Joel Hanrahan had been tempting fate for about 10 minutes, bouncing slider after slider in the dirt and hoping catcher Wil Nieves would bail him out each time.
It was perhaps a dangerous strategy in the ninth inning of a tie ballgame with the bases loaded, but Nieves walked to the mound and told the Washington Nationals closer to keep going back to that pitch and not be afraid to bounce it.
“Trust me,” Nieves told him. “I can block it.”
Three times Hanrahan threw a slider in the dirt, and three times Nieves knocked it down. But the fourth time it happened, the ball squirted through the catcher’s legs and rolled to the backstop, and the Nationals were left to ponder yet another loss punctuated by poor relief pitching.
Hanrahan’s wild pitch with two outs and the bases loaded Wednesday night proved the difference in Washington’s 2-1 loss to the Pittsburgh Pirates. It was a rare, tense, pitchers’ duel for the Nationals, but the end result was all too familiar for a club that finds a way to leave everything on the shoulders of its beleaguered bullpen and continues to suffer for it.
Washington relievers are now a combined 1-15 for the season and have played a major role in the seven-game losing streak this team has produced to open an 11-game homestand.
Like so many before it, this game was there for the Nationals’ taking. But unable to score more than one run against the Pirates’ pitching staff, they entered the ninth with the game knotted 1-1.
Manager Manny Acta decided to bring in Hanrahan since any possibility of a save situation was now gone, but the struggling closer immediately got himself into trouble by loading the bases on three singles. The right-hander nearly escaped the jam, getting a force out at the plate for the inning’s second out but setting the stage for the game to be decided by Pirates first baseman Adam LaRoche.
Turns out Hanrahan took care of the dramatics all by himself. Knowing he didn’t have complete command of his slider but also knowing LaRoche was susceptible to the pitch, Hanrahan kept throwing it. But with the count 1-2, he threw another 58-footer. Freddy Sanchez came racing home with the go-ahead run.
“It’s a good out pitch for me. It’s my strikeout pitch,” Hanrahan said. “And right now, I’m just not giving it a chance. They’re not swinging at it, and I’m not getting it close to the strike zone. Every one of them I’m throwing 60 feet, and that’s not going to cut it.”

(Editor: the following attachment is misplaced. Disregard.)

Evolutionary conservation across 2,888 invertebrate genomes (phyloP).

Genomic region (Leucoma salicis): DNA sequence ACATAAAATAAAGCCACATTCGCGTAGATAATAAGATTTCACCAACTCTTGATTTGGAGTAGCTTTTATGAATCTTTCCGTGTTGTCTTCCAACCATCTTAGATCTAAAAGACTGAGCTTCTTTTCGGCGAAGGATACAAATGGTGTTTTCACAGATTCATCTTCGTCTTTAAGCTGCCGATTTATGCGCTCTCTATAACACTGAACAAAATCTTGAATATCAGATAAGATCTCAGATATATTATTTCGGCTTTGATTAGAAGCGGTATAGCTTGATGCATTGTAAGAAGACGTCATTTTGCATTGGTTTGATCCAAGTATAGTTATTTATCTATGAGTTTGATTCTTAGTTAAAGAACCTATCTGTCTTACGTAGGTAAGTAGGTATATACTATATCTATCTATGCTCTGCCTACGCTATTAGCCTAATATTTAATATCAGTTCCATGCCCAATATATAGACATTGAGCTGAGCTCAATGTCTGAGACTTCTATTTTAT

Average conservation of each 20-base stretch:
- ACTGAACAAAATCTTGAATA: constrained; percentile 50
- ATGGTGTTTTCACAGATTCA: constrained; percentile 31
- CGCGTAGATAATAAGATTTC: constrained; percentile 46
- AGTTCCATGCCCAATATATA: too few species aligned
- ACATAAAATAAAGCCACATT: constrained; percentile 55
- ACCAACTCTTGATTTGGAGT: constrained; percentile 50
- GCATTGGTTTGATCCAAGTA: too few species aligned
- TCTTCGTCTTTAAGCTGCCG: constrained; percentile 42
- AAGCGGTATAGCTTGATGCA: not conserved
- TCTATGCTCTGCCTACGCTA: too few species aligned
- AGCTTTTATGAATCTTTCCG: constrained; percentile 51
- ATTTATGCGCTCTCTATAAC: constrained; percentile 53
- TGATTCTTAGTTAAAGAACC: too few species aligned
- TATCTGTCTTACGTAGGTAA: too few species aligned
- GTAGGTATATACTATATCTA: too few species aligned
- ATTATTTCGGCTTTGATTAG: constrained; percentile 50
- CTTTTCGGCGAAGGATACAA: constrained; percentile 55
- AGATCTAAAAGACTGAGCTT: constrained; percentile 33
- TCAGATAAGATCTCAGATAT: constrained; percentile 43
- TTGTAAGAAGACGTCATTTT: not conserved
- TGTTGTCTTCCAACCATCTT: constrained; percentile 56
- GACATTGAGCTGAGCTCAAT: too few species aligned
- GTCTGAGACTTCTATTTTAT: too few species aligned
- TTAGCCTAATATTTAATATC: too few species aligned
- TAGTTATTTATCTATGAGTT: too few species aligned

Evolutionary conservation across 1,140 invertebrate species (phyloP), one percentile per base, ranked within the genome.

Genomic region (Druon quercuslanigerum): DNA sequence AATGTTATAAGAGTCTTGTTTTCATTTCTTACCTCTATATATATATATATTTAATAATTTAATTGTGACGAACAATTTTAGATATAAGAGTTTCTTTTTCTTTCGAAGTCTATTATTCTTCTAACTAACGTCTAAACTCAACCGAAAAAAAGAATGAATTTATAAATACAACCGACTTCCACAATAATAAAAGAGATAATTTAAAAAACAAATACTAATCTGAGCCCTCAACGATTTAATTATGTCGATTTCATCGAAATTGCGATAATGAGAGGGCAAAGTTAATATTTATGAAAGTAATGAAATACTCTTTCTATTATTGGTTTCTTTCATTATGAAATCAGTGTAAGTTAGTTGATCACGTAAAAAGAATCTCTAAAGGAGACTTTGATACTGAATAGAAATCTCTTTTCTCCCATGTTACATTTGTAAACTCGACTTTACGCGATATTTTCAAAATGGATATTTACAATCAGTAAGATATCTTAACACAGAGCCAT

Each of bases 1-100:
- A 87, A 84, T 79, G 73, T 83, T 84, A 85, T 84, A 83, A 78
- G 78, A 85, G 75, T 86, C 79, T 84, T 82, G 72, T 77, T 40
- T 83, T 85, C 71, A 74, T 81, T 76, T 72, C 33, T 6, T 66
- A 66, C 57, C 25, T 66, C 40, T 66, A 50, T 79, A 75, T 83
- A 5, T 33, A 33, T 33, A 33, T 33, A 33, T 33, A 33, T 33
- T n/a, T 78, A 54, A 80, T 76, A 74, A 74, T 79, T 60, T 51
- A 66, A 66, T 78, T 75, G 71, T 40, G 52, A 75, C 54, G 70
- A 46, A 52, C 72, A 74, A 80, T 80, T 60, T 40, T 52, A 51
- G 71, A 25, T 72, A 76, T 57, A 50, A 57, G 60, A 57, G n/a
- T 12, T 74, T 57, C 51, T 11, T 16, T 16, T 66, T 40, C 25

The Nationals nearly mounted a game-tying rally in the bottom of the inning when Josh Willingham hit a towering fly ball to deep center field. But Nate McLouth caught it about one foot shy of clearing the fence, ending the game.
“Brand-new ballgame, that’s what I was thinking,” Acta said. “But it didn’t go. It doesn’t seem like anything’s going right for us right now, but they keep battling.”
The late dramatics came after lefties John Lannan and Paul Maholm traded excellent outings.
Lannan was forced to escape a few jams early on, but he posted nothing but zeroes on the board until the fourth, when the Pirates broke the deadlock in large part because of a defensive miscue behind the pitcher.
With a runner on first and two outs, Jack Wilson scorched a double down the left-field line. Third base coach Tony Beasley, who held the same position with the Nationals in 2006, waived Andy LaRoche around, a move that looked surprising at the time but paid off because left fielder Adam Dunn couldn’t even reach cutoff man Cristian Guzman from 100 feet away.
Dunn’s throw short-hopped Guzman, skipped by the shortstop and rolled past both Ronnie Belliard and Ryan Zimmerman. By the time Nieves retrieved it, LaRoche had scored standing up, Wilson was on third and Lannan was charged with a run that wasn’t really his fault.
“I didn’t want it to sail on me and go off, so I made sure I got it down,” Dunn said. “It wasn’t a great throw.”
That was the only run Lannan allowed in seven innings. Unfortunately for him, Maholm was just as effective, holding the Nationals to one run and four hits over six innings.
Thus the game remained tied much of the evening before it ended in a fashion too familiar to the Nationals.
“I’m just tired of talking about losses, period,” Dunn said. “I’m not making excuses, but you can only say the same thing over and over and over before you get fed up with it. And that’s kind of what’s going on right now.”